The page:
2010-06-04 / Front Page

‘Green’ Law May Detour Rockaway YMCA

By Howard Schwach
It’s a “Catch-22” that would be appreciated by Joseph Heller, the author who coined the phrase to describe a situation where you can’t win no matter what you do.

The original plans for the Rockaway YMCA included an outdoor gymnasium. Putting a roof on the gym might well trigger city regulations that would detour the project for at least a year. The original plans for the Rockaway YMCA included an outdoor gymnasium. Putting a roof on the gym might well trigger city regulations that would detour the project for at least a year. The new Rockaway YMCA planned for the corner of Beach 73 Street and Rockaway Beach Boulevard has all of its permits and the foundation piles have been driven.

“Permits have been issued and work can proceed,” says Gerard Romski, the project manager for Arverne By The Sea, the developer that is footing some of the bill for the project. “We just have to resolve one last minute issue between the city and the YMCA.”

That issue may well detour the project for at least a year and possibly longer.

The YMCA has discovered a new source of funding that, if it materializes, will allow the local Y to have an enclosed gymnasium, something that Rockaway residents have demanded from the beginning.

That sounds like a positive development, until you factor in the Catch-22.

Adding the roof to the gymnasium raises the cost of the capital project to more than $12 million, which automatically triggers Local Law 86, which was passed by the city council in 2005 and took effect in 2007.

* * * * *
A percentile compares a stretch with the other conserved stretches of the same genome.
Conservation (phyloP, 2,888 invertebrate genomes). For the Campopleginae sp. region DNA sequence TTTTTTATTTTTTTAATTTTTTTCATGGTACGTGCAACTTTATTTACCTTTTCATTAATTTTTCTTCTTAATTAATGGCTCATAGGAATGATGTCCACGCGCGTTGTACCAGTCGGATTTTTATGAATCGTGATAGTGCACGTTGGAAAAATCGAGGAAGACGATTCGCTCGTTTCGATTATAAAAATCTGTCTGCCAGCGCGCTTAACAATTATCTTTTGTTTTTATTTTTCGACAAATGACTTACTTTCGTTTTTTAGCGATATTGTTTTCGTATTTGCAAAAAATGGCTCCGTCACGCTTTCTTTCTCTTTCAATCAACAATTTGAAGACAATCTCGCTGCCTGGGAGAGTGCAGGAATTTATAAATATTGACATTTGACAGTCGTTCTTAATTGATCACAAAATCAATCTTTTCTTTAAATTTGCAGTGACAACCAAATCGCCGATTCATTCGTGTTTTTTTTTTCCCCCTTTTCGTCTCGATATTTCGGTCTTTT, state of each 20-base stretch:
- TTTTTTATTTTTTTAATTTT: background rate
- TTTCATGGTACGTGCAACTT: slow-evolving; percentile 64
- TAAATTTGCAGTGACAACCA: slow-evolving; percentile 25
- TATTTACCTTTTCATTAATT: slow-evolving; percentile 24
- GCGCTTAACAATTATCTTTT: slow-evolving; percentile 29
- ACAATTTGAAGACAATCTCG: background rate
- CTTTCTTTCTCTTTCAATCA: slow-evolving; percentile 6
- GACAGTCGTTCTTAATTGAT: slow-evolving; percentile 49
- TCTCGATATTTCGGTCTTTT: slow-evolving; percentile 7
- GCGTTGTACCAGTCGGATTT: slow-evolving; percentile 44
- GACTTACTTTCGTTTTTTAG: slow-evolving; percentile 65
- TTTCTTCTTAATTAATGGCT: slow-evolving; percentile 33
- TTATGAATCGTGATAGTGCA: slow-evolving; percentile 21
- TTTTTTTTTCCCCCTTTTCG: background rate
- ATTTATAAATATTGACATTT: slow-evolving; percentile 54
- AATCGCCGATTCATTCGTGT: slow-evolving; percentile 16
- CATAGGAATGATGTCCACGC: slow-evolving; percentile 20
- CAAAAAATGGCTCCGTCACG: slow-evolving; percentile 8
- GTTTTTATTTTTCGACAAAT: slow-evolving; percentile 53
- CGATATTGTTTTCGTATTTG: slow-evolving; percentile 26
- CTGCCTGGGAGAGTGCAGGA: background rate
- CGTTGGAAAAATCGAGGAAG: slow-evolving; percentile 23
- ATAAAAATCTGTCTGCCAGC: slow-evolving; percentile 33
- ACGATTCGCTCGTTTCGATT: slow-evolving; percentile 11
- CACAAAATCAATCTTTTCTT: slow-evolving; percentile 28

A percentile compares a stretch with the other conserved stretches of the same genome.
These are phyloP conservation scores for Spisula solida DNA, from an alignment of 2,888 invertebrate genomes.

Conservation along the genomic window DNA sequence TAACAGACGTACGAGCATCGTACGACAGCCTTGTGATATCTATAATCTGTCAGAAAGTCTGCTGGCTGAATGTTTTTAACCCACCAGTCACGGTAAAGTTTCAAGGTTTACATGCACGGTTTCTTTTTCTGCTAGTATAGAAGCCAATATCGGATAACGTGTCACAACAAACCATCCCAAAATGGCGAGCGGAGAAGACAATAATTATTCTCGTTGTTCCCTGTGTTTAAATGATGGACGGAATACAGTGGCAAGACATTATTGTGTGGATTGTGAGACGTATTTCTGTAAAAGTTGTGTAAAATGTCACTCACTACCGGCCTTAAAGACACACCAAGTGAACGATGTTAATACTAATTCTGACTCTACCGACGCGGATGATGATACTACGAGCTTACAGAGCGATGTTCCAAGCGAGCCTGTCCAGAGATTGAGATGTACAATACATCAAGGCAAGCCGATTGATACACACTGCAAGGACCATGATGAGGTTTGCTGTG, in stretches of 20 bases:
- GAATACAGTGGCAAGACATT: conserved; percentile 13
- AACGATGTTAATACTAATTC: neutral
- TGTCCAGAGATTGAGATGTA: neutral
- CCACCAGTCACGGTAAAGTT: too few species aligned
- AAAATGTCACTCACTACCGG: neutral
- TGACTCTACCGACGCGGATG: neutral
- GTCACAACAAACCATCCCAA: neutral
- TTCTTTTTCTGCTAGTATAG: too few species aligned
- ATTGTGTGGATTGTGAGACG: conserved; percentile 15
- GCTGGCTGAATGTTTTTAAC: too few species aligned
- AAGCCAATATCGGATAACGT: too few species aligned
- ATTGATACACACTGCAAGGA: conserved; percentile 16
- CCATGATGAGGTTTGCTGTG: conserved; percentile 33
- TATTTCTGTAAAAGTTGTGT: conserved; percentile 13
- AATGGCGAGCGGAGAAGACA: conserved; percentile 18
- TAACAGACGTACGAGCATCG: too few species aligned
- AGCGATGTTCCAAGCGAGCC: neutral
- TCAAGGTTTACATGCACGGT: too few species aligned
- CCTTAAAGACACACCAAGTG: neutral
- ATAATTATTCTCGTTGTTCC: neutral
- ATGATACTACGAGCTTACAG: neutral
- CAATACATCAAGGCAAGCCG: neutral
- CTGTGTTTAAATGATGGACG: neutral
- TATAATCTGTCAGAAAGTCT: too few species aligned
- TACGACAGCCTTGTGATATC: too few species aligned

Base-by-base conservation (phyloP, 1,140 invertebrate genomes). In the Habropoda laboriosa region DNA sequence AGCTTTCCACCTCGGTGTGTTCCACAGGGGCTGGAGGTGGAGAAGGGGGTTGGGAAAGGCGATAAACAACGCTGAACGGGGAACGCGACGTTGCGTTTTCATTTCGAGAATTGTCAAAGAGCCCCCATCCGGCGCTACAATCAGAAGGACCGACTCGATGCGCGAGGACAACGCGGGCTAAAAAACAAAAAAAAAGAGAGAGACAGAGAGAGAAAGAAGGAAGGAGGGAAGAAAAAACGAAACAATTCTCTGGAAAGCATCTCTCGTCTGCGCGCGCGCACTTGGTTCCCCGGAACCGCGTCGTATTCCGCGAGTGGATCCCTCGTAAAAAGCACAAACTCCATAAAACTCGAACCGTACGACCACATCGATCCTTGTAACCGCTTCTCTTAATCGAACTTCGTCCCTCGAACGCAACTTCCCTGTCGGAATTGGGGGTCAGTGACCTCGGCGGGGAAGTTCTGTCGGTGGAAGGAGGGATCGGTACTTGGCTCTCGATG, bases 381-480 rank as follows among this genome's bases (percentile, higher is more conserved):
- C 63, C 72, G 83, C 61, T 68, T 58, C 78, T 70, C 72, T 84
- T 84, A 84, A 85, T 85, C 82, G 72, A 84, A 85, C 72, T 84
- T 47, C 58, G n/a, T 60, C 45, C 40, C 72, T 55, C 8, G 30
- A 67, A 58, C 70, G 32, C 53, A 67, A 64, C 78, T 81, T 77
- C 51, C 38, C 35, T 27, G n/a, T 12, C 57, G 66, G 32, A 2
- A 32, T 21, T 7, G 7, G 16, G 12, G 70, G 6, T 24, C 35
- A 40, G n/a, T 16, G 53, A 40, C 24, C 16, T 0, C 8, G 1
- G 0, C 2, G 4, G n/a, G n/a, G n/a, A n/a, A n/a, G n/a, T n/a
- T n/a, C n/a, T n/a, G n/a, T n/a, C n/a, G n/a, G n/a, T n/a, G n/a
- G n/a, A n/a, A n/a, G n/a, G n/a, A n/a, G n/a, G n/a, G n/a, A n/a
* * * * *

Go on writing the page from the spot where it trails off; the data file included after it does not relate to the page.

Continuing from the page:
Local Law 86 says that capital projects that include city money with an estimated construction cost of more than $12 million and less than $30 million must be designed and constructed to reduce energy costs by a minimum of 20 percent as prescribed by a very strict set of national standards.

The original plans for the Y do not meet those national standards.

And, while the money for the enclosed gymnasium is not yet firm, there is hope that it will materialize soon and Romski says that he “has to be ahead of the curve and plan for the additional money.”

“We have been working with all of our elected officials to get a waiver from the mayor’s office so that we can build under the original plans, adding the enclosed gymnasium, but not being guided by [Local Law] 86,” Romski told The Wave this week. “People want the gym, and at the end of the day, this is a good thing, but there will be a delay of at least a year and maybe more if we don’t get the waiver because we then have to submit new plans and they have to be approved all over again.”

So far, the city has not responded to the call for a waiver, and Romski says there is no firm deadline for resuming work on the actual building.

“The longer you wait, the more expensive it gets,” Romski added. “We want to get the building done, and we hope the city will come through with the waiver as soon as possible.”

Jonathan Gaska, the district manager for Community Board 14, who has been involved with the project from the beginning, thinks that the city should provide the waiver.

“This community center has become so expensive and so nice that it kicks in the city law, and we may be forced to go back to the beginning,” Gaska said.

That makes new costs and the money is not there. This is no time to go to politicians with your hand out asking for money. The plans were approved more than a year ago, they still should be good today, no matter what the cost is.”

“This just doesn’t make any sense,” he added. “I have heard that it’s possible to get a waiver under certain circumstances, and the mayor should back Rockaway and see that the work is fast-tracked. I hope he makes the right decision.”

A YMCA spokesperson said that the officials responsible for the project are on vacation and not available for comment.

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